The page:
With Passover behind us, our pantries are once again brimming with pasta, bread, rice, corn, beans, tofu, and hopefully not too much high fructose corn syrup. We are hungry for the forbidden foods of the past week. Who knew that just one Shabbat without challah could be so painful? As matzah fades from our memories we will wander through grocery store aisles and fill our carts with leavened goodness in the form of happiness. Passover is about restraint; the days immediately following are often about gluttony.
For my first few Passover breakfasts of cottage cheese and jam on whole-wheat matzah I found myself dreading the inevitable blandness and cardboard texture. However, as the week continued, I almost began to look forward to my morning ritual of spreading one side of the matzah with cottage cheese, one side with raspberry jam, and then carefully breaking it down the middle to make a sandwich. Accompanied by a banana and a yogurt, I almost began to think of think of this as satisfying. Then, last night as I took that first greasy, doughy bite of pizza, I thought to myself, “Oh yes! This is what I’ve been missing!” And gluttony ensues…
I couldn’t believe how quickly I was able to slip in and out of the matzah haze that settles over Passover (or in the bottom of our stomachs). The restraints we put on ourselves can easily become routine. Even high maintenance eaters like me are adaptable. But, as soon as our self-imposed (or religious-imposed) leash is cut, off we go, into the underbelly of the supermarket for copious amounts of bread and pasta.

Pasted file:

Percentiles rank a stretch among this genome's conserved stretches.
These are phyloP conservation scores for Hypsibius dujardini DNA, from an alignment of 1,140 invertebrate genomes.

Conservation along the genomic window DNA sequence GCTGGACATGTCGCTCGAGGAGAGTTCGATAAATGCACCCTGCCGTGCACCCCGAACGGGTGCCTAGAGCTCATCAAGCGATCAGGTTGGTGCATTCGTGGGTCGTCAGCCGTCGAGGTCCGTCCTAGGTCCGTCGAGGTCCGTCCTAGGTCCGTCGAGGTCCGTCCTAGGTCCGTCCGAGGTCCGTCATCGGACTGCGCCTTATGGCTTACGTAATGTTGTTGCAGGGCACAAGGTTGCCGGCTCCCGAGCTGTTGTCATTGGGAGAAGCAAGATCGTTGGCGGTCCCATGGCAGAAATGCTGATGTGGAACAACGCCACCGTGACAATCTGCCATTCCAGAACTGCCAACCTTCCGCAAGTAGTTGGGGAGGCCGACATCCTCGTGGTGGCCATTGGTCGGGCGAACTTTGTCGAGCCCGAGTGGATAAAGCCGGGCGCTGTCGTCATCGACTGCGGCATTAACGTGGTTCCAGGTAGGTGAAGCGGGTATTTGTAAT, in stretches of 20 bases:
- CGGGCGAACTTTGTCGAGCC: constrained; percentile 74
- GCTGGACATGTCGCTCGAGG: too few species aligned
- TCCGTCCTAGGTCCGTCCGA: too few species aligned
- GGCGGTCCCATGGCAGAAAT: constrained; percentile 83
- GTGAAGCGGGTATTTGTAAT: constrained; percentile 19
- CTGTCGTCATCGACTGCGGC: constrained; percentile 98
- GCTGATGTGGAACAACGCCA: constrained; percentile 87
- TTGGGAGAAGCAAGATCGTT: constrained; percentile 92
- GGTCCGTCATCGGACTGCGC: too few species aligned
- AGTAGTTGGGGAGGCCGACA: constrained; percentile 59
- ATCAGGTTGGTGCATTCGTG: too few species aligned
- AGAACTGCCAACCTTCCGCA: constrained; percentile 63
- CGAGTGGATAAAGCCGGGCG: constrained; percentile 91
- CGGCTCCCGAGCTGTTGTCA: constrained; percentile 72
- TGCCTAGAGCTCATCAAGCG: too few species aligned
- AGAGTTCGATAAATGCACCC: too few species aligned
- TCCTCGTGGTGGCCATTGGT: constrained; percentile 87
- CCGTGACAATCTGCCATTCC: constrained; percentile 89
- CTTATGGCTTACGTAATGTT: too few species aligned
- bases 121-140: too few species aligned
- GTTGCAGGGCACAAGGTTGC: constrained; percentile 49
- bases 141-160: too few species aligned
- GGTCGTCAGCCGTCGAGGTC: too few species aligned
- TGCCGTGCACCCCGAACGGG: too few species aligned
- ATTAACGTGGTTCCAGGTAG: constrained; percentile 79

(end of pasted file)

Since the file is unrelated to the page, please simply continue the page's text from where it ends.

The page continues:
Judaism is constantly trying to teach us restraint, especially when it comes to food. Likewise, in order to lead a healthy lifestyle, we must learn restraint. In both realms, Torah and nutrition, restraint does not mean a lack of enjoyment. For example, Jewish texts advise against gluttony, but also recommend that we “eat, drink, and be merry” (Ecclesiastes 8:15). Similarly, although we should fill our plates with vegetables and whole grains, there is nothing wrong with a small slice of chocolate cake at the end of a meal.
So, how do we temper the restraint imposed by Passover with the excess that we are driven to after the holiday and still remain merry? This is a question that has plagued nutritionists and rabbis alike for thousands of years (thousands for the rabbis, nutritionists have only been around for the past 100 years or so). The answer is relatively simple: mindful eating. Think before you eat. Plan your meals. Don’t cut out entire food groups, entire meals, or entire courses. Remind yourself that the first bite of chocolate cake tastes exactly the same as the 27th bite. Consider that you don’t need to eat potato chips and ice cream to know what they taste like. Most important, if you always think of food both as nourishment and as a source of pleasure the restraint will come naturally and your general health and well-being will ensue.
I’ve included a recipe below that is full of hametz but that also exhibits restraint in portion size and fat and calories compared to some of its counterparts. This pasta is high in folate and vitamins A, C and K and is perfect for springtime!
Whole Wheat Linguini with Mint Pesto and 3 types of peas
1 pound whole wheat linguini
1 cup snow peas, cut in half
1 cup sugar snap peas, cut in half
½ cup frozen peas
¾ cup packed fresh mint leaves
¾ cup packed fresh basil leaves
1 clove garlic
2 ½ tablespoons olive oil
1/2 cup roasted unsalted pistachios, coarsely chopped
¼ cup shredded parmesan
Fill a large pot ¾ of the way with heavily salted water and bring to a boil. Cook linguini according to package directions. 2 minutes before it is done add the snow peas, sugar snap peas, and frozen peas. Drain, reserving 3 tablespoons of the cooking water.
Meanwhile, chop the mint, basil, and garlic in a food processor or blender. Slowly stream in the olive oil. Remove from the food processor and mix in (by hand) the pistachios and parmesan. Combine the herb mixture with the cooked pasta and peas and the reserved pasta water. Serve immediately.